On April 25, 2006, Executive Order S-06-06, the Bioenergy Action Plan was issued by the governor of California, Arnold Schwarzenegger, outlining a set of target goals which would establish the increasing use and production of biofuels and biopower for both electricity generation and substitution of natural gas and petroleum within the state of California. The plan asked multiple state agencies to work towards the advancement of biomass programs in California; the order would help provide statewide environmental protection and economic advancement. The plan was passed on July 7, 2006 with progress reports issued in 2007 and 2009. An updated plan was released in 2011; the 2011 plan supports the goals of current California Governor Jerry Brown’s Clean Energy Jobs Plan. The 2011 plan evaluates strategies for overcoming the litigation challenges which deterred progress in the 2006 plan; the 2011 plan recommends new actions for environmental progress in the state of California Cellulosic feed stocks derived from forestry and urban wastes Gasification Pyrolysis Biomass-to-liquids conversions Landfill gas use in energy systems Capturing methane from landfills and converting manure for overall climate benefits Forest and agricultural waste biomass as a source of fuel Combining heat for energy Improving forest health and animal welfare via converting urban forestry and agricultural residues Enhancing rural economic development via the exportation of green fuels Creates local jobs Protects watersheds and helps to avoid wildfires Reducing statewide petroleum dependence Use the state and federal budgets to ease the passing of institutional and regulatory changes which are necessary for plan to be implemented.
Carry out the state’s target objectives. Prove the commercial readiness of production and conversion technologies for the expansion of biomass and biofuel energies. Develop and demonstrate projects for the biomass-fueled electricity plants and refineries. Help place a value and market potential on renewable sources of energy and chemicals. Produce and demonstrate new cropping, handling and distribution systems for renewable energy plants. Demonstrate efficient biomass harvesting systems at three sites. Communicate the benefits of bioenergy to the general public and policy makers. Research new sources of financing for future project development; the original plan was written based on reviews and recommendations from public workshops and more than 40 public documents, as well as multiple prior research programmes and policy developments around the world. Stakeholder considerations for California’s potential as a leader in renewable energies was taken into account; the plan established a biofuel production target of California producing a minimum of 20% its own biofuels by 2010, 40% by 2020, 75% by 2050.
The production target for the use of biomass electricity was a 20% increase from the prior in-state goals for renewable generation by both 2010 and 2020. The 2006 plan sought the building of at least four afforestation and carbon sequestration projects, across the state, which would supply three to five megawatts of biomass-fueled electricity to an electricity gasification plant or bio-refinery. Potential sources of energy and chemicals from forest fuel, harvest residues, other small wood forest products were identified, as well as the efficiency of harvesting small forest biomass; each individual agency had its own specific set of responsibilities towards meeting the goals of the Bioenergy Action Plan. The 2006 Bioenergy Action Plan outlined five statewide policy objectives: Maximize the contributions of bioenergy toward achieving the state’s petroleum reduction, climate change, renewable energy, environmental goals. Establish California as a market leader in technology innovation, sustainable biomass development, market development for bio-based products.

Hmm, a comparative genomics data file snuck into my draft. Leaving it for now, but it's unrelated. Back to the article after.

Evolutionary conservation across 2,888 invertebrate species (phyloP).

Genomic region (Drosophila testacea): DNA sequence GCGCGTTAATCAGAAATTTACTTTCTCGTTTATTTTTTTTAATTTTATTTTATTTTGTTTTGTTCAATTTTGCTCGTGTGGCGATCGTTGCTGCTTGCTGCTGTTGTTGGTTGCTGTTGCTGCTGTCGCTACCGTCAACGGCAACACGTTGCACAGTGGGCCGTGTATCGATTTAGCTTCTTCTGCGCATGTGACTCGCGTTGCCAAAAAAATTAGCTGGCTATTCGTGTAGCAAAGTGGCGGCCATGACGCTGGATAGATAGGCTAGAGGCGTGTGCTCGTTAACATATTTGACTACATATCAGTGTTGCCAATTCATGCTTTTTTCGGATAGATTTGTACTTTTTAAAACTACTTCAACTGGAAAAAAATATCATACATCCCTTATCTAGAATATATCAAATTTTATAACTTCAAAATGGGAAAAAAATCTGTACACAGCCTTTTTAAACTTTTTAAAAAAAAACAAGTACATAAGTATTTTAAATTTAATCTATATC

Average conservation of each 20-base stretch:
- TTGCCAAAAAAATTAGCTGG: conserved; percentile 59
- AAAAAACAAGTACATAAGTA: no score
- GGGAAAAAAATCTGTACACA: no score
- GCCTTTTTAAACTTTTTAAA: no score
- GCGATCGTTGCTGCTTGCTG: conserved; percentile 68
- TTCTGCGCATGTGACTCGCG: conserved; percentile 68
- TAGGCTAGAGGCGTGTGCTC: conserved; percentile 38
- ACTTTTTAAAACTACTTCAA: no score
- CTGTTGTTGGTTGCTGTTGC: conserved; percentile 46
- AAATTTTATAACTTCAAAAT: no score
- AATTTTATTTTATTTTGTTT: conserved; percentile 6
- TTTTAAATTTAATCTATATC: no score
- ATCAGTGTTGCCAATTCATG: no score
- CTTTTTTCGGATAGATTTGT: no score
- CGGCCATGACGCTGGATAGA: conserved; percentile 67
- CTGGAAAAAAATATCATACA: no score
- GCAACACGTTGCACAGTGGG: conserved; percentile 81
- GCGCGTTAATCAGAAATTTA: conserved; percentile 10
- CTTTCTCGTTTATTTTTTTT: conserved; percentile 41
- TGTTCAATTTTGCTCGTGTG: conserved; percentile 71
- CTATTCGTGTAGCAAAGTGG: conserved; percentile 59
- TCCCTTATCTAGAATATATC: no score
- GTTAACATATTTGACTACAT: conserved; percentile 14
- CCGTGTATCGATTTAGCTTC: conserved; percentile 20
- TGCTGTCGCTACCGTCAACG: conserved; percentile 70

Coordinate research, development and commercialization efforts across federal and state agencies. Align existing regulatory requirements to encourage production and use of California’s biomass resources. Facilitate market entry for new applications of bioenergy including electricity and biofuels”. 19% of all power comes from biomass Biomass power facilities are producing nearly 1,000 megawatts of electrical generating capacity 950 million gallons of 5.7% ethanol gasoline and over 43 million gallons of biodiesel were consumed in 2006 compared to the 14.5 billion gallons of gasoline and 4 billion gallons of convention diesel consumed Existing ethanol facilities only produce nearly 68 million gallons, the proposed plants could produce up to 364 million gallons per year. The production of biodiesel provides another 14 million gallons Gasoline amendments passed which favor the use of 10% ethanol blends 96 electricity biomass facilities have been certified and 21 facilities have gone through pre-certification Between 285-391 megawatts of new renewable electricity was added in 2006 to the electricity grid 33 biomass power facilities are expanded which created 640 megawatts of new renewable energy capacity Emission rates and standards in preference for low-carbon sources of electricity have been adopted by Senate Bill 1368 10 dairy digesters have been installed across California, which generate 2.5 megawatts of electrical power from dairy manure or a mixture of manure, food-wastes and wastewater Specialty crops are being converted to energy New waste discharge regulations for dairies and dairy lagoons have been adopted 11% of electricity consumed comes from renewable resources Nearly 20% of renewable electricity generated came from biomass fuels 943 meg